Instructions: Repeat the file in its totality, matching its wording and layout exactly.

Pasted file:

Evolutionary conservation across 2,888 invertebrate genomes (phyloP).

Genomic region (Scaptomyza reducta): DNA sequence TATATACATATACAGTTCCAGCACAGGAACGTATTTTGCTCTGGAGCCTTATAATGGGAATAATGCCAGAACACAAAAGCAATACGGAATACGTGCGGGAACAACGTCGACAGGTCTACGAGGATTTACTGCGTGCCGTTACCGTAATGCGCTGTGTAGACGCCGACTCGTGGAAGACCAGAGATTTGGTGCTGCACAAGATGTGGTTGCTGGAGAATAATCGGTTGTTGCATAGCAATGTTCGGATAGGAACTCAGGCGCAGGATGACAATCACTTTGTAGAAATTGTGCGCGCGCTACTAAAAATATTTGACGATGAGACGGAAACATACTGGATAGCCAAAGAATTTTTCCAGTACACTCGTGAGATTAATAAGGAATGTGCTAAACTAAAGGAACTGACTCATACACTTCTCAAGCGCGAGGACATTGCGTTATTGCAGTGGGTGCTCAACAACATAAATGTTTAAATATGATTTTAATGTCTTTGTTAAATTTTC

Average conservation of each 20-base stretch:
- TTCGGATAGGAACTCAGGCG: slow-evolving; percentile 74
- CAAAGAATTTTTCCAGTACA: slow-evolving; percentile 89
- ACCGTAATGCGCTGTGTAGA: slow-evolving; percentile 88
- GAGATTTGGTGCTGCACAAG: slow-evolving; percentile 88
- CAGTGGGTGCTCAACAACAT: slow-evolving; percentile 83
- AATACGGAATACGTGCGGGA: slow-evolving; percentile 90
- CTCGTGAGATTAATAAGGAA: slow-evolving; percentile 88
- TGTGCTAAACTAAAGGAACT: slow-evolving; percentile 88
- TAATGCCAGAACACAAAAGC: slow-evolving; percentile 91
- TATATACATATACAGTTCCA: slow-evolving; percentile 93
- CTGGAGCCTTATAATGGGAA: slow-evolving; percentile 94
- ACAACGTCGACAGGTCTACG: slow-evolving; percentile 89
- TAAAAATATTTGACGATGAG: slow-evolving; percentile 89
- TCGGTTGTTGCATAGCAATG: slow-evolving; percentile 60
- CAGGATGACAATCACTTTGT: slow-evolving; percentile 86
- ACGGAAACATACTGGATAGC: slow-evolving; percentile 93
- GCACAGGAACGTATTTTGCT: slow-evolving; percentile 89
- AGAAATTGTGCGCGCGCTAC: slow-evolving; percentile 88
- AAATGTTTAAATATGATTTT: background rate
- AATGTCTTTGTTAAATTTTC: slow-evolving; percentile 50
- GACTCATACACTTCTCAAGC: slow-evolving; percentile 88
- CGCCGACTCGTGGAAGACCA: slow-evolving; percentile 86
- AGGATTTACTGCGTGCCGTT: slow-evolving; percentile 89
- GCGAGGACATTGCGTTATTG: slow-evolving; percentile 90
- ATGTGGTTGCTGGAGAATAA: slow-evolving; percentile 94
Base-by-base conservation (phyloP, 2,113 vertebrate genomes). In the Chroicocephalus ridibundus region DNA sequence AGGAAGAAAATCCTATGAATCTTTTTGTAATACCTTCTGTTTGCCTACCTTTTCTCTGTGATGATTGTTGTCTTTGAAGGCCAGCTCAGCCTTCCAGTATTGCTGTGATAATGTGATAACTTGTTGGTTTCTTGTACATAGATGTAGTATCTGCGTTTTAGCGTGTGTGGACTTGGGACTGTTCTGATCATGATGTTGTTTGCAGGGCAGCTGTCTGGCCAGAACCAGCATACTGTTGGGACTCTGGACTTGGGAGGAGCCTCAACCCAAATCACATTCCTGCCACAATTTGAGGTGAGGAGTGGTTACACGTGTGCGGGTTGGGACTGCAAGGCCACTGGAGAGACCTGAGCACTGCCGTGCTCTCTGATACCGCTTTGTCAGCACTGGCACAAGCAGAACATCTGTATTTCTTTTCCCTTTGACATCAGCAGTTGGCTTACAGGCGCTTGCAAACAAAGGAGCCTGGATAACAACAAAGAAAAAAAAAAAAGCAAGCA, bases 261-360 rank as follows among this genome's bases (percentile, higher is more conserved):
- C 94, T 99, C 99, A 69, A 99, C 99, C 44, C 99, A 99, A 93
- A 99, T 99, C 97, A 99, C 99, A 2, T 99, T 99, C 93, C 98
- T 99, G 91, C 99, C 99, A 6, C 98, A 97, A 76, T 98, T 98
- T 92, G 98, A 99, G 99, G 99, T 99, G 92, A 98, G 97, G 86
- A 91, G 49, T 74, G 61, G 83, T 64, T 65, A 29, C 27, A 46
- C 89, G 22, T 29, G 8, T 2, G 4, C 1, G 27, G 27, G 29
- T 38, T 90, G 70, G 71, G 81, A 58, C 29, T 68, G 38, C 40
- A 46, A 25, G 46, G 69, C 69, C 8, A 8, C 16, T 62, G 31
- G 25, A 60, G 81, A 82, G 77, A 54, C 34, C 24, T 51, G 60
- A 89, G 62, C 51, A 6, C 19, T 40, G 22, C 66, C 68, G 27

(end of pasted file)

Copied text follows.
Evolutionary conservation across 2,888 invertebrate genomes (phyloP).

Genomic region (Scaptomyza reducta): DNA sequence TATATACATATACAGTTCCAGCACAGGAACGTATTTTGCTCTGGAGCCTTATAATGGGAATAATGCCAGAACACAAAAGCAATACGGAATACGTGCGGGAACAACGTCGACAGGTCTACGAGGATTTACTGCGTGCCGTTACCGTAATGCGCTGTGTAGACGCCGACTCGTGGAAGACCAGAGATTTGGTGCTGCACAAGATGTGGTTGCTGGAGAATAATCGGTTGTTGCATAGCAATGTTCGGATAGGAACTCAGGCGCAGGATGACAATCACTTTGTAGAAATTGTGCGCGCGCTACTAAAAATATTTGACGATGAGACGGAAACATACTGGATAGCCAAAGAATTTTTCCAGTACACTCGTGAGATTAATAAGGAATGTGCTAAACTAAAGGAACTGACTCATACACTTCTCAAGCGCGAGGACATTGCGTTATTGCAGTGGGTGCTCAACAACATAAATGTTTAAATATGATTTTAATGTCTTTGTTAAATTTTC

Average conservation of each 20-base stretch:
- TTCGGATAGGAACTCAGGCG: slow-evolving; percentile 74
- CAAAGAATTTTTCCAGTACA: slow-evolving; percentile 89
- ACCGTAATGCGCTGTGTAGA: slow-evolving; percentile 88
- GAGATTTGGTGCTGCACAAG: slow-evolving; percentile 88
- CAGTGGGTGCTCAACAACAT: slow-evolving; percentile 83
- AATACGGAATACGTGCGGGA: slow-evolving; percentile 90
- CTCGTGAGATTAATAAGGAA: slow-evolving; percentile 88
- TGTGCTAAACTAAAGGAACT: slow-evolving; percentile 88
- TAATGCCAGAACACAAAAGC: slow-evolving; percentile 91
- TATATACATATACAGTTCCA: slow-evolving; percentile 93
- CTGGAGCCTTATAATGGGAA: slow-evolving; percentile 94
- ACAACGTCGACAGGTCTACG: slow-evolving; percentile 89
- TAAAAATATTTGACGATGAG: slow-evolving; percentile 89
- TCGGTTGTTGCATAGCAATG: slow-evolving; percentile 60
- CAGGATGACAATCACTTTGT: slow-evolving; percentile 86
- ACGGAAACATACTGGATAGC: slow-evolving; percentile 93
- GCACAGGAACGTATTTTGCT: slow-evolving; percentile 89
- AGAAATTGTGCGCGCGCTAC: slow-evolving; percentile 88
- AAATGTTTAAATATGATTTT: background rate
- AATGTCTTTGTTAAATTTTC: slow-evolving; percentile 50
- GACTCATACACTTCTCAAGC: slow-evolving; percentile 88
- CGCCGACTCGTGGAAGACCA: slow-evolving; percentile 86
- AGGATTTACTGCGTGCCGTT: slow-evolving; percentile 89
- GCGAGGACATTGCGTTATTG: slow-evolving; percentile 90
- ATGTGGTTGCTGGAGAATAA: slow-evolving; percentile 94
Base-by-base conservation (phyloP, 2,113 vertebrate genomes). In the Chroicocephalus ridibundus region DNA sequence AGGAAGAAAATCCTATGAATCTTTTTGTAATACCTTCTGTTTGCCTACCTTTTCTCTGTGATGATTGTTGTCTTTGAAGGCCAGCTCAGCCTTCCAGTATTGCTGTGATAATGTGATAACTTGTTGGTTTCTTGTACATAGATGTAGTATCTGCGTTTTAGCGTGTGTGGACTTGGGACTGTTCTGATCATGATGTTGTTTGCAGGGCAGCTGTCTGGCCAGAACCAGCATACTGTTGGGACTCTGGACTTGGGAGGAGCCTCAACCCAAATCACATTCCTGCCACAATTTGAGGTGAGGAGTGGTTACACGTGTGCGGGTTGGGACTGCAAGGCCACTGGAGAGACCTGAGCACTGCCGTGCTCTCTGATACCGCTTTGTCAGCACTGGCACAAGCAGAACATCTGTATTTCTTTTCCCTTTGACATCAGCAGTTGGCTTACAGGCGCTTGCAAACAAAGGAGCCTGGATAACAACAAAGAAAAAAAAAAAAGCAAGCA, bases 261-360 rank as follows among this genome's bases (percentile, higher is more conserved):
- C 94, T 99, C 99, A 69, A 99, C 99, C 44, C 99, A 99, A 93
- A 99, T 99, C 97, A 99, C 99, A 2, T 99, T 99, C 93, C 98
- T 99, G 91, C 99, C 99, A 6, C 98, A 97, A 76, T 98, T 98
- T 92, G 98, A 99, G 99, G 99, T 99, G 92, A 98, G 97, G 86
- A 91, G 49, T 74, G 61, G 83, T 64, T 65, A 29, C 27, A 46
- C 89, G 22, T 29, G 8, T 2, G 4, C 1, G 27, G 27, G 29
- T 38, T 90, G 70, G 71, G 81, A 58, C 29, T 68, G 38, C 40
- A 46, A 25, G 46, G 69, C 69, C 8, A 8, C 16, T 62, G 31
- G 25, A 60, G 81, A 82, G 77, A 54, C 34, C 24, T 51, G 60
- A 89, G 62, C 51, A 6, C 19, T 40, G 22, C 66, C 68, G 27